Cold November Returns: The Secondary Loan Market Giveth and Then Taketh Away

December 7, 2017 - After a rousing start to the fourth quarter (returns hit 0.6% in October), the S&P/LSTA Leveraged Loan Index (LLI) returned just 0.12% in November.  Loans though, actually outperformed the other fixed income markets where returns were in the red across the board (HY returns were negative 0.27%).  Aiding and abetting the declines were retail investors who seemed to sour on credit products in November; they pulled almost $5 billion from high yield bond mutual funds and roughly $3 billion from loan funds.  On the other hand, equities continued their storied march higher; the S&P 500 tacked on another 3% in November which raised its year-to-date return to a staggering 20% (including dividends).  In the fixed income space, HY bonds have been the top performer at 7.17%, while loan returns have totaled a “coupon-only” 3.71%.  Many expected loan returns to be in the low 4% range by this point in the year but a combination of falling coupons (-52 basis points) and unforeseen market value losses (-68 basis points) have chipped away at total return levels.   

November, of course, didn’t help those year-to-date return stats. Last month, market value losses on the LLI came in at -0.28% - the worst showing in three months.  All told, prices in the secondary retreated 20 basis points to a sub-98 average bid.  Price declines were widespread across the secondary with 55% of loans reporting LSTA/LPC Mark-to-Market (MTM) losses and just 35% reporting gains.  In total, decliners led advancers at a 1.6:1 ratio; the worst showing since August.  Furthermore, 26 of the 33 sectors (79%) in the LLI reported market value losses in November while 9 of 33 (24%) tallied negative total returns.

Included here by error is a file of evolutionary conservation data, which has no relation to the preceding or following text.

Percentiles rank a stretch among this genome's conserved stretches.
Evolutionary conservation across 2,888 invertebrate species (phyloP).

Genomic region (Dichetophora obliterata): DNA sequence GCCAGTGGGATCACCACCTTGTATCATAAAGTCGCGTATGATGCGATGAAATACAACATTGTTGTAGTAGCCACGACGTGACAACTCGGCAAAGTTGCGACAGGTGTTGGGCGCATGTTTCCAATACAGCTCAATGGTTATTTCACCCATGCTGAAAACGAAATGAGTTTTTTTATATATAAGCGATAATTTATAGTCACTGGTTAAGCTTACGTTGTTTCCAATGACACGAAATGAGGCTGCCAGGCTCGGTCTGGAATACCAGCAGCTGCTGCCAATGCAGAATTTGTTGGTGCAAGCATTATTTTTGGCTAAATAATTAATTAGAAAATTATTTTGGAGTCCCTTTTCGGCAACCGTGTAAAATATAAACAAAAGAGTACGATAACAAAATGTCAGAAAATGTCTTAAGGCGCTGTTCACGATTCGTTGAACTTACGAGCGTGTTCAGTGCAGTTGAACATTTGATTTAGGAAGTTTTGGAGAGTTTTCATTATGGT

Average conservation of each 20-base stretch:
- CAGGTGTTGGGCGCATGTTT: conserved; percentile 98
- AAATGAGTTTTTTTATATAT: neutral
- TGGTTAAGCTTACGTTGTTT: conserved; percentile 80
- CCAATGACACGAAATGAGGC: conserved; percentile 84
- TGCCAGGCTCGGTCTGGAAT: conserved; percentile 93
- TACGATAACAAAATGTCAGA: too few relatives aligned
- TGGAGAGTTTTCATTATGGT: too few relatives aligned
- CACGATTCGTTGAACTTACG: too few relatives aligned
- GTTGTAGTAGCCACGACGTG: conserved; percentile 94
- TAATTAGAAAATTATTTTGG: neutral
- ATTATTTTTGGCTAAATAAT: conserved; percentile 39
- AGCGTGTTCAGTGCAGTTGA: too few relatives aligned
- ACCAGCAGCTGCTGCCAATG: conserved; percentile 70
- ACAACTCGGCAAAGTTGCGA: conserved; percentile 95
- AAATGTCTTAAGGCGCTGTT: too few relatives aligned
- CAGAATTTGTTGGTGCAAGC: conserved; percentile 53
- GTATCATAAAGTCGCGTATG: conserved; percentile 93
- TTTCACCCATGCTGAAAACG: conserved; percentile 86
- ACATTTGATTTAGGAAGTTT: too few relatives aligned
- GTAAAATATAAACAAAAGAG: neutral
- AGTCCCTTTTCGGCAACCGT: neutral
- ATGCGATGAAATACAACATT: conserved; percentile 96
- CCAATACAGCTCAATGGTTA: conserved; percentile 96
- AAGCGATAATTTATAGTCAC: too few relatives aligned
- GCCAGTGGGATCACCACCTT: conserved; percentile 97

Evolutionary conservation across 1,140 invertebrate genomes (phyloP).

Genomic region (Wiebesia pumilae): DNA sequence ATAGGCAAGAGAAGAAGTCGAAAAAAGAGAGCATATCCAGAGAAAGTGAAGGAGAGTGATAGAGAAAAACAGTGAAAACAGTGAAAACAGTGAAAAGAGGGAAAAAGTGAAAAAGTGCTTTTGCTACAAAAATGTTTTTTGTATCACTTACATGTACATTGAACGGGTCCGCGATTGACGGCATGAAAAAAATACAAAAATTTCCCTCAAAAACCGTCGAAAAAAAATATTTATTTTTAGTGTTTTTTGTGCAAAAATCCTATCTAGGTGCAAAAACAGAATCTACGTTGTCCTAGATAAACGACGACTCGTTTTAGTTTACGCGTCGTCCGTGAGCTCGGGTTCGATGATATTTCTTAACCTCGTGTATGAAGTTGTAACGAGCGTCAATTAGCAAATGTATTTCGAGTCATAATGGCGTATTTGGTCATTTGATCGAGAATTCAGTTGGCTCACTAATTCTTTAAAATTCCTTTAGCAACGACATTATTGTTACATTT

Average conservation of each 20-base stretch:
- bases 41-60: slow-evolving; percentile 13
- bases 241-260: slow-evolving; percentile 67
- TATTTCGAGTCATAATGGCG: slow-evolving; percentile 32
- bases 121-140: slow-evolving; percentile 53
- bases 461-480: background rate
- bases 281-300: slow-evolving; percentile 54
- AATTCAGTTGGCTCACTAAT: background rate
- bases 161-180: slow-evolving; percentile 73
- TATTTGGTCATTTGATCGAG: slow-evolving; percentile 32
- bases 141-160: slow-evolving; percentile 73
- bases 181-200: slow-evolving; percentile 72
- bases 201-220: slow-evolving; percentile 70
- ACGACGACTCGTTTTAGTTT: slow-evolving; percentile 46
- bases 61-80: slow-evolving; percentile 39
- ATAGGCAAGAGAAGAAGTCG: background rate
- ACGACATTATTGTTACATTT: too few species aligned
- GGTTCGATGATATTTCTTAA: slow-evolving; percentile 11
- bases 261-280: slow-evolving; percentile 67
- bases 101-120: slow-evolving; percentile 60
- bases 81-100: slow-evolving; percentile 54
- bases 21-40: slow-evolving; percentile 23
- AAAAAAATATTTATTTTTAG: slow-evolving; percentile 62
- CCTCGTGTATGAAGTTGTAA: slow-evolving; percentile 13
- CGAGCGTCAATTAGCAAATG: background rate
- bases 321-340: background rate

So why all the red “MTM” ink in November?  First off, four defaults occurred, with Cumulus Media being the largest. This marked the busiest month of the year for troubled borrowers.  In turn, the default rate by amount hit a 13-month high of 1.95% (up from 1.51%) while the default rate by number increased to a 10-month high of 1.72% (up from 1.41%).  And those numbers did not include IHeart Communications, which is widely expected to default in first quarter 2018.  (According to LCD, IHeart’s default would cover more than $6 billion in loans and would push the default rate by amount to a 32-month high 2.68%.)   Second, technical conditions changed in a big way as October’s $13 billion demand surplus morphed into November’s $5.5 billion supply surplus.  On the supply side, the size of the LLI grew by more than $14 billion – to a fresh record of $961 billion.  But on the demand side, the $3 billion of loan mutual fund outflows ate away at net demand levels despite the $12 billion-plus in new CLO formation.  Moving forward, CLO issuance should begin to taper off as we get closer to year-end.  But that decrease in demand could potentially be somewhat offset by retail investors who might jump back into loan funds (and other vehicles) as the Fed is widely expected to announce another rate hike during their upcoming policy meeting in mid-December.               

LSTA Full and Associate Members can access the full Summary, including charts, here (located under Secondary Market Monthly).  For more information, please contact Ted Basta.

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